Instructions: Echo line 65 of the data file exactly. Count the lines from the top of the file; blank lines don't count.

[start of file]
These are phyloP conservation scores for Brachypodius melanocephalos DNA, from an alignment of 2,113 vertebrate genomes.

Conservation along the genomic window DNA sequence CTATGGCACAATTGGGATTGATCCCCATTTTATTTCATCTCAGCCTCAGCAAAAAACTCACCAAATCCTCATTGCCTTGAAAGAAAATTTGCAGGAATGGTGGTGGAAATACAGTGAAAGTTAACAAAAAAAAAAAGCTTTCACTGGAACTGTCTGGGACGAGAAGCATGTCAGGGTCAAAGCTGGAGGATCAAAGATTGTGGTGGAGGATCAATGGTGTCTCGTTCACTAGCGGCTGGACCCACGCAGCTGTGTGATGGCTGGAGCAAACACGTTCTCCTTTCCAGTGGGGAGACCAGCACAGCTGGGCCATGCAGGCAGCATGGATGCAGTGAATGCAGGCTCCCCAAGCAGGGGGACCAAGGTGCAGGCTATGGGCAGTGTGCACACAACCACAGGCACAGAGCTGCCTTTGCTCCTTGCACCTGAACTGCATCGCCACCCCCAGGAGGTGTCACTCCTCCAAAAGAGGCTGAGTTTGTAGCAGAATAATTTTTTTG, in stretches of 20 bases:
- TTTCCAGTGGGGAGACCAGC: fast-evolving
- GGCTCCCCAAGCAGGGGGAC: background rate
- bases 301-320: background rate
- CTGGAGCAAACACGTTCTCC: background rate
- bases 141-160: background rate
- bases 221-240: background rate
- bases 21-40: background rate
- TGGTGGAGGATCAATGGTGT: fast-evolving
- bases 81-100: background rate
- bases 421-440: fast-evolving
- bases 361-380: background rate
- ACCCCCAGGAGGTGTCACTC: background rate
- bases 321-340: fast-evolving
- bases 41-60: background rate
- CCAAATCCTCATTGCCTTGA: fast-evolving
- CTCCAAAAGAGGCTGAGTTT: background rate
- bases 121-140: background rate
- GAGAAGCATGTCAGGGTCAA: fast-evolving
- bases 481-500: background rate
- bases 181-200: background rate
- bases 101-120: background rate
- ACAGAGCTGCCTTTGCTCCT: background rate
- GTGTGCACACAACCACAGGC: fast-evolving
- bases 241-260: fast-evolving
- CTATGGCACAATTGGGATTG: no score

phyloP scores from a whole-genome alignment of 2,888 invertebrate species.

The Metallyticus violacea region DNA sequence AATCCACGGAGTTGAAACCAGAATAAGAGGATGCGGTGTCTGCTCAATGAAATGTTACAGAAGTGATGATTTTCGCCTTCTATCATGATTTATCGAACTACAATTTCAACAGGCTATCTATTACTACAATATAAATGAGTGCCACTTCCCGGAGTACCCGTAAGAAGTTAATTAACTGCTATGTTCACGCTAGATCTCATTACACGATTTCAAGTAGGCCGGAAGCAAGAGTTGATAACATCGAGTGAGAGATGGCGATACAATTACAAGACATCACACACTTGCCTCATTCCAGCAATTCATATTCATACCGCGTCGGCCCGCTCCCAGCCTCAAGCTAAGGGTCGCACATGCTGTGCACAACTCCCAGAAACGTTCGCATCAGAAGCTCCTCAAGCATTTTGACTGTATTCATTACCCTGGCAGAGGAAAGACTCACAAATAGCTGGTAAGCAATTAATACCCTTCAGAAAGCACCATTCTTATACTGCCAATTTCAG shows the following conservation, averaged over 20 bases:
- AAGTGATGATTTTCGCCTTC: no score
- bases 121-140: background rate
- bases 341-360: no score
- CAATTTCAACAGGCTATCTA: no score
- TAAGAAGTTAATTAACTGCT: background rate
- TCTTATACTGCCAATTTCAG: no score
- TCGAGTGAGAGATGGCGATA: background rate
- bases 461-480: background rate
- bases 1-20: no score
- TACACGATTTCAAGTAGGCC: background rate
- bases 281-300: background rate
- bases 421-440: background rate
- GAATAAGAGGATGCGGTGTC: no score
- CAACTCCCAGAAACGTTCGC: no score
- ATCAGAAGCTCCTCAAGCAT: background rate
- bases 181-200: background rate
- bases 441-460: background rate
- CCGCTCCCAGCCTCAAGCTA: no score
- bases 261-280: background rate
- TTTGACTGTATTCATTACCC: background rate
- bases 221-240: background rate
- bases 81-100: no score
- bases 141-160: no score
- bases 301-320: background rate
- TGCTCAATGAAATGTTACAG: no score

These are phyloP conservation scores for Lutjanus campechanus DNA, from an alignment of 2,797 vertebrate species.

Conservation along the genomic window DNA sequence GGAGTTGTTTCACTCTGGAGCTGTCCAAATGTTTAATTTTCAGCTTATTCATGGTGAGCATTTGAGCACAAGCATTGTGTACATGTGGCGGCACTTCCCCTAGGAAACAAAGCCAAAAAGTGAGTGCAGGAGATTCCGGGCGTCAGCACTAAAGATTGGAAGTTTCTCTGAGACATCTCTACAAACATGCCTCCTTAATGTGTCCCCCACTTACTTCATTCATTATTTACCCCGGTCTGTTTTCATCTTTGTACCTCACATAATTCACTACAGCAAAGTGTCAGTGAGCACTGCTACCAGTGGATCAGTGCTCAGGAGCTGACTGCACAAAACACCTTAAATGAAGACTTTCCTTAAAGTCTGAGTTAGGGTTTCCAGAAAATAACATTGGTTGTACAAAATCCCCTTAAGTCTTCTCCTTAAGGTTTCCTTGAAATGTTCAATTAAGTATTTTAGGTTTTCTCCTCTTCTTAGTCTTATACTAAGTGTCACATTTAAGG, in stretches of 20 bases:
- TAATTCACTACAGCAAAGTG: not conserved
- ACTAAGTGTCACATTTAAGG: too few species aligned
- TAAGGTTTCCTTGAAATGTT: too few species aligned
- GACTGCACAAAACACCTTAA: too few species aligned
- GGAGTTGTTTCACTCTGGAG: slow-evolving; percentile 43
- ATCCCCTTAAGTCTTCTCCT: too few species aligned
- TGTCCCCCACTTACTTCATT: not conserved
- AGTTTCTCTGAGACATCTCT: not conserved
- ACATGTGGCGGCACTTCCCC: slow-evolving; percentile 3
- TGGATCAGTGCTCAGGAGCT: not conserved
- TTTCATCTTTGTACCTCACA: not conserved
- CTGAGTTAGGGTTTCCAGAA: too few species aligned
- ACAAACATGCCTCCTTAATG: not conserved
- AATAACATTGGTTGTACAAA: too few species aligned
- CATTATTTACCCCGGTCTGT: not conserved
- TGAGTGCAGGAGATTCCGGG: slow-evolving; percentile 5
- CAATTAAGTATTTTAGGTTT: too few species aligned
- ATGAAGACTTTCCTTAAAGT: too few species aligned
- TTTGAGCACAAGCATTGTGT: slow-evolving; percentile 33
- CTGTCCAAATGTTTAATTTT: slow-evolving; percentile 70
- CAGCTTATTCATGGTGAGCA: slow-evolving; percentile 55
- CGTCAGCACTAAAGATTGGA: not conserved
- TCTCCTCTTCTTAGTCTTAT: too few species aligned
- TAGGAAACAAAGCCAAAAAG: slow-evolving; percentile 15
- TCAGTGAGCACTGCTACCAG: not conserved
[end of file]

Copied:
- ACATGTGGCGGCACTTCCCC: slow-evolving; percentile 3